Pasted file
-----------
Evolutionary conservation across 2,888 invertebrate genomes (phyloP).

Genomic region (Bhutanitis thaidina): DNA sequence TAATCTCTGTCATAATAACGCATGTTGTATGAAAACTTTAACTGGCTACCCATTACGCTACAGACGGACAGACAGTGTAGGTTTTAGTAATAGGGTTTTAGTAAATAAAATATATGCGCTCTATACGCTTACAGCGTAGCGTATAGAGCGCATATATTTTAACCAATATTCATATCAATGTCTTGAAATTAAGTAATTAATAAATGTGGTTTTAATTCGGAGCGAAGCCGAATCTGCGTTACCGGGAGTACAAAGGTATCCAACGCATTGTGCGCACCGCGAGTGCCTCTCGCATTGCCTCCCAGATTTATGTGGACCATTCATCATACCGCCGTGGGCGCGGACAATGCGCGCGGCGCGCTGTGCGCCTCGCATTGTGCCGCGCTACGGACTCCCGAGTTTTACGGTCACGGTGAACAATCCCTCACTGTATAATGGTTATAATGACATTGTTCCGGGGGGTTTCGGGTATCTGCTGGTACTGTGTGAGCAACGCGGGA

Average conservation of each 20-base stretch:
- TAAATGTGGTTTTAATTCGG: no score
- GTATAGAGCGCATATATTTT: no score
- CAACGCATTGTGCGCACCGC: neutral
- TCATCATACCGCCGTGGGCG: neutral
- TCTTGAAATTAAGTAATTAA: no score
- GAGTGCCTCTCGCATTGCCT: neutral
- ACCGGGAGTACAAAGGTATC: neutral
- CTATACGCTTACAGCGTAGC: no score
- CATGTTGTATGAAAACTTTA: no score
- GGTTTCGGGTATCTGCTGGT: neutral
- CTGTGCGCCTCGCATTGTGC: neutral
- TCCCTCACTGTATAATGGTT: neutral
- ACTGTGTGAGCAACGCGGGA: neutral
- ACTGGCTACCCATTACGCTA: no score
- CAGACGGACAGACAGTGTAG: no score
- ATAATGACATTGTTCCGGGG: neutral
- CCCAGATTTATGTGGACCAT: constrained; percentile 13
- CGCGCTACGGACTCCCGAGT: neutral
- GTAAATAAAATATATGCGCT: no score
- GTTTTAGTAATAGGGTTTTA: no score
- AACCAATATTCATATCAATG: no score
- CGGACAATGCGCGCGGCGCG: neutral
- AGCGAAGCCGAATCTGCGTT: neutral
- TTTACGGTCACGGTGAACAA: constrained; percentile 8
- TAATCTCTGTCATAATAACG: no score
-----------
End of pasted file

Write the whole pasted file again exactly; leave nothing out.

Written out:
Evolutionary conservation across 2,888 invertebrate genomes (phyloP).

Genomic region (Bhutanitis thaidina): DNA sequence TAATCTCTGTCATAATAACGCATGTTGTATGAAAACTTTAACTGGCTACCCATTACGCTACAGACGGACAGACAGTGTAGGTTTTAGTAATAGGGTTTTAGTAAATAAAATATATGCGCTCTATACGCTTACAGCGTAGCGTATAGAGCGCATATATTTTAACCAATATTCATATCAATGTCTTGAAATTAAGTAATTAATAAATGTGGTTTTAATTCGGAGCGAAGCCGAATCTGCGTTACCGGGAGTACAAAGGTATCCAACGCATTGTGCGCACCGCGAGTGCCTCTCGCATTGCCTCCCAGATTTATGTGGACCATTCATCATACCGCCGTGGGCGCGGACAATGCGCGCGGCGCGCTGTGCGCCTCGCATTGTGCCGCGCTACGGACTCCCGAGTTTTACGGTCACGGTGAACAATCCCTCACTGTATAATGGTTATAATGACATTGTTCCGGGGGGTTTCGGGTATCTGCTGGTACTGTGTGAGCAACGCGGGA

Average conservation of each 20-base stretch:
- TAAATGTGGTTTTAATTCGG: no score
- GTATAGAGCGCATATATTTT: no score
- CAACGCATTGTGCGCACCGC: neutral
- TCATCATACCGCCGTGGGCG: neutral
- TCTTGAAATTAAGTAATTAA: no score
- GAGTGCCTCTCGCATTGCCT: neutral
- ACCGGGAGTACAAAGGTATC: neutral
- CTATACGCTTACAGCGTAGC: no score
- CATGTTGTATGAAAACTTTA: no score
- GGTTTCGGGTATCTGCTGGT: neutral
- CTGTGCGCCTCGCATTGTGC: neutral
- TCCCTCACTGTATAATGGTT: neutral
- ACTGTGTGAGCAACGCGGGA: neutral
- ACTGGCTACCCATTACGCTA: no score
- CAGACGGACAGACAGTGTAG: no score
- ATAATGACATTGTTCCGGGG: neutral
- CCCAGATTTATGTGGACCAT: constrained; percentile 13
- CGCGCTACGGACTCCCGAGT: neutral
- GTAAATAAAATATATGCGCT: no score
- GTTTTAGTAATAGGGTTTTA: no score
- AACCAATATTCATATCAATG: no score
- CGGACAATGCGCGCGGCGCG: neutral
- AGCGAAGCCGAATCTGCGTT: neutral
- TTTACGGTCACGGTGAACAA: constrained; percentile 8
- TAATCTCTGTCATAATAACG: no score